The economics literature on divorce law focuses on the introduction of no-fault divorce laws in the U.S.A. and no consensus has been reached regarding its effects on divorce rates, labor force participation and fertility decisions. In 2004 Chile allowed divorce for the first time. The new divorce law established compensation in case of divorce for the spouse who gives up personal development for the good of the household.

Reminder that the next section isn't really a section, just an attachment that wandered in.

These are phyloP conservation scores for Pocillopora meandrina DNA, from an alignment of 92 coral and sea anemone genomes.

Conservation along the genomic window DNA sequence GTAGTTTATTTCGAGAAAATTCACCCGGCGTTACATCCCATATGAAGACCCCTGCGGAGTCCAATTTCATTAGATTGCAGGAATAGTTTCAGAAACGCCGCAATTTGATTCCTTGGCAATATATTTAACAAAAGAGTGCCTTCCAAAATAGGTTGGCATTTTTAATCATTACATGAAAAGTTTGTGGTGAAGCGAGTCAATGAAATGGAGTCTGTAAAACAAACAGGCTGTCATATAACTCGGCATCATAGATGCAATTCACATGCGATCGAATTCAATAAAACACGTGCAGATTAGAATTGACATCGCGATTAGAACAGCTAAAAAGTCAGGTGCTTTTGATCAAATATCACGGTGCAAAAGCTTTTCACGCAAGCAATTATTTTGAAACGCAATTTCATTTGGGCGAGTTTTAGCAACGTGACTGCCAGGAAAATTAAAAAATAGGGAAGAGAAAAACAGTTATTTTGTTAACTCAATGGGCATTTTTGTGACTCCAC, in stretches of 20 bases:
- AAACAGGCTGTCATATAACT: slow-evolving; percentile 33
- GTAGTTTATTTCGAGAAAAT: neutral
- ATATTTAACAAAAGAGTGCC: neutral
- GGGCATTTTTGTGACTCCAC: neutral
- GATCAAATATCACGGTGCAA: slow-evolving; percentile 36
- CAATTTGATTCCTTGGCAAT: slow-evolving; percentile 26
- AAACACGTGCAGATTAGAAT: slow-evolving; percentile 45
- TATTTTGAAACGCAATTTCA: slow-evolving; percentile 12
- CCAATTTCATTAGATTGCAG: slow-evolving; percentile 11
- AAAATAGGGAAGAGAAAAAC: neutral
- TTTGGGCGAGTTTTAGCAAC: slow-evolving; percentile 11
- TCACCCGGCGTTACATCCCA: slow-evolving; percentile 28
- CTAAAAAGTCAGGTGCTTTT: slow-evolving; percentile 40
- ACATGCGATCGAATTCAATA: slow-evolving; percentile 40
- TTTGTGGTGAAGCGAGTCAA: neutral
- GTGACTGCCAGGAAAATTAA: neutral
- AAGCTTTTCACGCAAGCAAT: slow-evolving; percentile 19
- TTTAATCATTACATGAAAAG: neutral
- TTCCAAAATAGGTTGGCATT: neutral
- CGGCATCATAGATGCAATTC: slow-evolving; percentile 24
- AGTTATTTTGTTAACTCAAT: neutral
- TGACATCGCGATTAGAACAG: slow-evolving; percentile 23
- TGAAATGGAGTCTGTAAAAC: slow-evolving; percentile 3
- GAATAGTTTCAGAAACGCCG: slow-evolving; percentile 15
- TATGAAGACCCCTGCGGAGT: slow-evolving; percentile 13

Using birth histories constructed from the Social Protection Survey (Encuesta de Prevision Social – EPS) panel 2002-2009, I investigate the effect of the divorce law on women’s age at first birth. Using a hazard model I find that the divorce law decreases the hazard of having the first child by 40 percent for less educated women at all ages after controlling for socioeconomic characteristics, marital duration and the negative trend in fertility rates observed in Chile since the mid-1960s.